HARRY BURNS HUTCHINS, LL.D. President Emeritus of the University of Michigan
Upon the occasion that marks the beginning of a new administration of the University, it has been thought fitting that something be said regarding the development of the state university idea, with particular reference to its development within the Commonwealth of Michigan. I have been asked to speak briefly upon the subject. As the expressed wish of our President is with me equivalent to a command, I shall attempt to do so. I am embarrassed, however, by having to traverse ground already thoroughly covered upon several public occasions at this University, by speakers of distinguished merit -- ground, therefore, presumably familiar to many of you -- and by the fact that the time limit, wisely imposed out of consideration for the audience, precludes little more than the barest outline. But notwithstanding these and other handicaps that I might mention, I shall try to contribute something by way of brief narrative and occasional suggestion.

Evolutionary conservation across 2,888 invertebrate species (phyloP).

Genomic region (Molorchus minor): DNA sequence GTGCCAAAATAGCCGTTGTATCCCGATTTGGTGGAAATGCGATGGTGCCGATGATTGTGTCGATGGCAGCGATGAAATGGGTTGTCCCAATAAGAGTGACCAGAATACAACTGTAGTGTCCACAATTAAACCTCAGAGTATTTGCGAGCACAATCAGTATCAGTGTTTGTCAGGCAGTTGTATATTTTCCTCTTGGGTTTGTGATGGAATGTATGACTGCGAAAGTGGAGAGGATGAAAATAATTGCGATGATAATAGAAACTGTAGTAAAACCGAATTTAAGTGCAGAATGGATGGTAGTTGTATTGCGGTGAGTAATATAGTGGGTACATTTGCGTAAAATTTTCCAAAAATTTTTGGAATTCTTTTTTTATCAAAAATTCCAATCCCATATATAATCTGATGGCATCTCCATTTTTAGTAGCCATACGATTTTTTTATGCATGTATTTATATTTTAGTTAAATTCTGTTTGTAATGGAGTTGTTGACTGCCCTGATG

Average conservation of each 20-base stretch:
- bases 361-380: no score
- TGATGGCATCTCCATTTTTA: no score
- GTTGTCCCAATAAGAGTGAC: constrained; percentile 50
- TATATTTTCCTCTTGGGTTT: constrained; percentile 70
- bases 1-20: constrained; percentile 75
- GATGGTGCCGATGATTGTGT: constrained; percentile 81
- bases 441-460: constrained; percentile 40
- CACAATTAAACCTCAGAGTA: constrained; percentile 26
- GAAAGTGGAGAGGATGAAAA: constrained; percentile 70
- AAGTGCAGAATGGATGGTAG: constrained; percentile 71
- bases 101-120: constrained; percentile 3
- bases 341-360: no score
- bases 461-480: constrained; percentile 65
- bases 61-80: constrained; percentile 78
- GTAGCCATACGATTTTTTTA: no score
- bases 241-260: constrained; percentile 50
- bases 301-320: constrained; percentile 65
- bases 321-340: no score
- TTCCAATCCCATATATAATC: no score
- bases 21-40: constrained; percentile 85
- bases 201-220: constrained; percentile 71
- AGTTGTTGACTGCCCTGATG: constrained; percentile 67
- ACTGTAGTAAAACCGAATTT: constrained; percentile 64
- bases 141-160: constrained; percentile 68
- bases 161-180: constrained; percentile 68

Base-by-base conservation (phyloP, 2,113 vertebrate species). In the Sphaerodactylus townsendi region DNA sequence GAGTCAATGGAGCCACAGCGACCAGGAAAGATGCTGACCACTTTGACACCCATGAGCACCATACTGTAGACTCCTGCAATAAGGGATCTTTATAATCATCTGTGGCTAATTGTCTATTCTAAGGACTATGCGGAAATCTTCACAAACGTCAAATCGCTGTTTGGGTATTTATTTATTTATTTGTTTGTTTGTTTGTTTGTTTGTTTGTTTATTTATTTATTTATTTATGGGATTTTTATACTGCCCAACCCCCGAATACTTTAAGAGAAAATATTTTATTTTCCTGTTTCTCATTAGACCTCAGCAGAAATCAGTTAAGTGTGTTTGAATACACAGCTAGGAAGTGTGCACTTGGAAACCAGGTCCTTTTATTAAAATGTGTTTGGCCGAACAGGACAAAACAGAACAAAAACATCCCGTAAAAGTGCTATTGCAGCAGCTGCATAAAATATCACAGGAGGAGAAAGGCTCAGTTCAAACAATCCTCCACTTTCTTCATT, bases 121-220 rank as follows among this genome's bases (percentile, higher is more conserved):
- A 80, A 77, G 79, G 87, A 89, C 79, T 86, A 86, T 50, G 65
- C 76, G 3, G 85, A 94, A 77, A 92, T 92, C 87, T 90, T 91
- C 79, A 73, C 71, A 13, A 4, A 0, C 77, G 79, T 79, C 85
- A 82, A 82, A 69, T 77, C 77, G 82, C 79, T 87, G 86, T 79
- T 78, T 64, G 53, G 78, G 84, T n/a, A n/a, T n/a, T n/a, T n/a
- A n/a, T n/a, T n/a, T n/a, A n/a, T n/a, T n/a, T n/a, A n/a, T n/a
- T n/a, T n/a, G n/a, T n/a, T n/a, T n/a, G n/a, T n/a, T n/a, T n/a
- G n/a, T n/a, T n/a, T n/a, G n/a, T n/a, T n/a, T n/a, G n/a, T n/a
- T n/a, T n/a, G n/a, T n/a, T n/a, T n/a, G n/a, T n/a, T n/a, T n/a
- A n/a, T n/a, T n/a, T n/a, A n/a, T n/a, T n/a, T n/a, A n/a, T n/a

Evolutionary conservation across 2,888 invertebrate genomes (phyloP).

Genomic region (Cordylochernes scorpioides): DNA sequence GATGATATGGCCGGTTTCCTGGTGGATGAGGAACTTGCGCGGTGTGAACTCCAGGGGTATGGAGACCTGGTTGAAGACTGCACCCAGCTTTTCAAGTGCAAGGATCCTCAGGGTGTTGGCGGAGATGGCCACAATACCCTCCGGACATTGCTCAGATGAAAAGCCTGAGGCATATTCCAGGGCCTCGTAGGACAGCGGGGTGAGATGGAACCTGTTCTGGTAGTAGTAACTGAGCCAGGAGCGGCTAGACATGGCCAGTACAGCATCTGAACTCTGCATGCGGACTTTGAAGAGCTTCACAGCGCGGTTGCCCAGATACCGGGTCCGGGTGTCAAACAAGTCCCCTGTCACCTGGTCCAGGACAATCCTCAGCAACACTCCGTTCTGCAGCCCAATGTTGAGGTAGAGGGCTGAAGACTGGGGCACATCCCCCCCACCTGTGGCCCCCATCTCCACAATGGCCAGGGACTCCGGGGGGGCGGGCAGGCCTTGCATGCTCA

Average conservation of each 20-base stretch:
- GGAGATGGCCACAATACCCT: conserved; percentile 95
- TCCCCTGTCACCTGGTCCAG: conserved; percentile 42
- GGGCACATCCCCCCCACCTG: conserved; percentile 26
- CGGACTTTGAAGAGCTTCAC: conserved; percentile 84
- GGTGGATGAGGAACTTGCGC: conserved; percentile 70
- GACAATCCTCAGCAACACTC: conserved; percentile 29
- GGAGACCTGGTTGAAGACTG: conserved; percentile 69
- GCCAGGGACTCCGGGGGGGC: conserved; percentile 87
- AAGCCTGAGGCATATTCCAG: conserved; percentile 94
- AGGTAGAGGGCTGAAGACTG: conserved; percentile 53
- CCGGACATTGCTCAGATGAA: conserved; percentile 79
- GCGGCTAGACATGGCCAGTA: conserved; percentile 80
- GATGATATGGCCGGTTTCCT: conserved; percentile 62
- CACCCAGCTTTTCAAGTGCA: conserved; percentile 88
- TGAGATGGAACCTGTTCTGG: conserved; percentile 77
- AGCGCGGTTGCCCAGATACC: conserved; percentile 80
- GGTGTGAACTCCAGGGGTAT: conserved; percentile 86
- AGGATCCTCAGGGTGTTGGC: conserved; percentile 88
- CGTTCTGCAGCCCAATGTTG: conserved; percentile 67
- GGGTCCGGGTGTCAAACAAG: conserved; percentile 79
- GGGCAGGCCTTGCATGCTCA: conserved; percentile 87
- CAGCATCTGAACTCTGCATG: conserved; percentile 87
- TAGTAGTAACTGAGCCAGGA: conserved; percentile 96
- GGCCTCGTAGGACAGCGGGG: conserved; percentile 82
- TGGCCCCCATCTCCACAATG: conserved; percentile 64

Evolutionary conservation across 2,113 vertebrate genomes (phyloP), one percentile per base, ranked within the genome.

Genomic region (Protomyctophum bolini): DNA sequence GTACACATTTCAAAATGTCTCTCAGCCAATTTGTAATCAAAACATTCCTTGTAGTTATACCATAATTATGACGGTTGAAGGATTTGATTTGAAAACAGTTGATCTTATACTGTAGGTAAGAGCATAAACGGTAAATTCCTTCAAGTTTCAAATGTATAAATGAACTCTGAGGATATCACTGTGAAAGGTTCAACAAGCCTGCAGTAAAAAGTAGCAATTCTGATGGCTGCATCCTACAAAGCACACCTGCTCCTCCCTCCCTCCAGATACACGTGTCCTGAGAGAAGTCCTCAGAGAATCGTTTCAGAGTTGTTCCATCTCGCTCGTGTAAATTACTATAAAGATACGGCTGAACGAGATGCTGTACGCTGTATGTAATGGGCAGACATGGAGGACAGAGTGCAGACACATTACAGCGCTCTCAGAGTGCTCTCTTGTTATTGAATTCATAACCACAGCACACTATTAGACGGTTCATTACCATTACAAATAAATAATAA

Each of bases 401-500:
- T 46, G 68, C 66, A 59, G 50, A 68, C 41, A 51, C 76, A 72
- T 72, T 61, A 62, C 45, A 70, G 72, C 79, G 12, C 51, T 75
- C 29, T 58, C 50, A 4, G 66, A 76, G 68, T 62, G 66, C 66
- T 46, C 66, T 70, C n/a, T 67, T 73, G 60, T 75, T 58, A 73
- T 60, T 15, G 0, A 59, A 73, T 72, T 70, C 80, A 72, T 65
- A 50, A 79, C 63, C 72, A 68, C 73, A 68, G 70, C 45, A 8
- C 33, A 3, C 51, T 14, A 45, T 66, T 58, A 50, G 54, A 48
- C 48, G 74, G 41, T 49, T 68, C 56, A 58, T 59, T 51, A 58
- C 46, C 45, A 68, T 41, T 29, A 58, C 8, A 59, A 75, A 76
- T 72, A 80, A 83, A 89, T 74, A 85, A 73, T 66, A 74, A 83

The policy of state assistance to higher education is not in this country of recent origin. It has a distinct historical basis. It long antedates the coming of the state university; for the older institutions of the East and of the South not infrequently during the early, and particularly during the colonial, period of their history depended largely upon public appropriations for their support. The policy, however, under the old regime, never became so general or so deeply rooted that it dom-